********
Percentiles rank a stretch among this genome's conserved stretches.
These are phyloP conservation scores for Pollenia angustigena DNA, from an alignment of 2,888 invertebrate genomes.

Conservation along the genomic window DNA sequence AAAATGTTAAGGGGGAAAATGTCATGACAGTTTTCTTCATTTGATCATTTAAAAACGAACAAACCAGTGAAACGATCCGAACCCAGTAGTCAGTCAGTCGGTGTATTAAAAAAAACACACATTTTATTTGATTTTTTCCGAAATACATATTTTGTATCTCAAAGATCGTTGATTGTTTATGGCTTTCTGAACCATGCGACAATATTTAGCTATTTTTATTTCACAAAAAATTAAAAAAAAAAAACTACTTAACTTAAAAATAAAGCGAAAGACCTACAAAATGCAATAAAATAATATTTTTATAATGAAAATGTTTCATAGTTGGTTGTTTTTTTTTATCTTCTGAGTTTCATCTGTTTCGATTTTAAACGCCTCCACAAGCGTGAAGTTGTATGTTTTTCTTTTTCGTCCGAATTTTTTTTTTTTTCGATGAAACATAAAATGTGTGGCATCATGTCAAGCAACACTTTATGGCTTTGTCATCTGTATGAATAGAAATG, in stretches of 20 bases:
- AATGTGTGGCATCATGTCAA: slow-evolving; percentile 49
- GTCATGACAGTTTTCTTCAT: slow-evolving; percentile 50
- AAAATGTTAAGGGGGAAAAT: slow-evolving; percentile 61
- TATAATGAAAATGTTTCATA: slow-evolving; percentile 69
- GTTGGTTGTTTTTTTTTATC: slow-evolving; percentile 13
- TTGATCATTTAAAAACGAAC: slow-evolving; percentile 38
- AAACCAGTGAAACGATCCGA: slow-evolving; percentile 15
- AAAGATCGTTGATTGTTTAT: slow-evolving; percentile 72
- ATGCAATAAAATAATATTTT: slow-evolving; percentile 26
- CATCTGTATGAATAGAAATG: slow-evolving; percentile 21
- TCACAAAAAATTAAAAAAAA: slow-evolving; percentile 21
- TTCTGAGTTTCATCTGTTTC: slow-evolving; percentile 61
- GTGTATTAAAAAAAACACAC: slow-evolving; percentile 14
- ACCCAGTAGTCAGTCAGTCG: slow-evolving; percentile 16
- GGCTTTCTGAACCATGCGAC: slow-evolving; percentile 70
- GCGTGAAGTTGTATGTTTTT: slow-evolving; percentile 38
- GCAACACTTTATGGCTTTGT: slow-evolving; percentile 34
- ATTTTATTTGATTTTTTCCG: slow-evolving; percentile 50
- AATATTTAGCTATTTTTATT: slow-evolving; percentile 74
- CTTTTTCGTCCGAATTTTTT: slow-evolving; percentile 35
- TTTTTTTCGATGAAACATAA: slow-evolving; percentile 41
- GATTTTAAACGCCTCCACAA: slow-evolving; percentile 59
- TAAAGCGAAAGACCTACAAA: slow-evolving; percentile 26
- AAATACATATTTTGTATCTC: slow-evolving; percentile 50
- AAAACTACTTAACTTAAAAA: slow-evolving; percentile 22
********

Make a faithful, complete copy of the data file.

Percentiles rank a stretch among this genome's conserved stretches.
These are phyloP conservation scores for Pollenia angustigena DNA, from an alignment of 2,888 invertebrate genomes.

Conservation along the genomic window DNA sequence AAAATGTTAAGGGGGAAAATGTCATGACAGTTTTCTTCATTTGATCATTTAAAAACGAACAAACCAGTGAAACGATCCGAACCCAGTAGTCAGTCAGTCGGTGTATTAAAAAAAACACACATTTTATTTGATTTTTTCCGAAATACATATTTTGTATCTCAAAGATCGTTGATTGTTTATGGCTTTCTGAACCATGCGACAATATTTAGCTATTTTTATTTCACAAAAAATTAAAAAAAAAAAACTACTTAACTTAAAAATAAAGCGAAAGACCTACAAAATGCAATAAAATAATATTTTTATAATGAAAATGTTTCATAGTTGGTTGTTTTTTTTTATCTTCTGAGTTTCATCTGTTTCGATTTTAAACGCCTCCACAAGCGTGAAGTTGTATGTTTTTCTTTTTCGTCCGAATTTTTTTTTTTTTCGATGAAACATAAAATGTGTGGCATCATGTCAAGCAACACTTTATGGCTTTGTCATCTGTATGAATAGAAATG, in stretches of 20 bases:
- AATGTGTGGCATCATGTCAA: slow-evolving; percentile 49
- GTCATGACAGTTTTCTTCAT: slow-evolving; percentile 50
- AAAATGTTAAGGGGGAAAAT: slow-evolving; percentile 61
- TATAATGAAAATGTTTCATA: slow-evolving; percentile 69
- GTTGGTTGTTTTTTTTTATC: slow-evolving; percentile 13
- TTGATCATTTAAAAACGAAC: slow-evolving; percentile 38
- AAACCAGTGAAACGATCCGA: slow-evolving; percentile 15
- AAAGATCGTTGATTGTTTAT: slow-evolving; percentile 72
- ATGCAATAAAATAATATTTT: slow-evolving; percentile 26
- CATCTGTATGAATAGAAATG: slow-evolving; percentile 21
- TCACAAAAAATTAAAAAAAA: slow-evolving; percentile 21
- TTCTGAGTTTCATCTGTTTC: slow-evolving; percentile 61
- GTGTATTAAAAAAAACACAC: slow-evolving; percentile 14
- ACCCAGTAGTCAGTCAGTCG: slow-evolving; percentile 16
- GGCTTTCTGAACCATGCGAC: slow-evolving; percentile 70
- GCGTGAAGTTGTATGTTTTT: slow-evolving; percentile 38
- GCAACACTTTATGGCTTTGT: slow-evolving; percentile 34
- ATTTTATTTGATTTTTTCCG: slow-evolving; percentile 50
- AATATTTAGCTATTTTTATT: slow-evolving; percentile 74
- CTTTTTCGTCCGAATTTTTT: slow-evolving; percentile 35
- TTTTTTTCGATGAAACATAA: slow-evolving; percentile 41
- GATTTTAAACGCCTCCACAA: slow-evolving; percentile 59
- TAAAGCGAAAGACCTACAAA: slow-evolving; percentile 26
- AAATACATATTTTGTATCTC: slow-evolving; percentile 50
- AAAACTACTTAACTTAAAAA: slow-evolving; percentile 22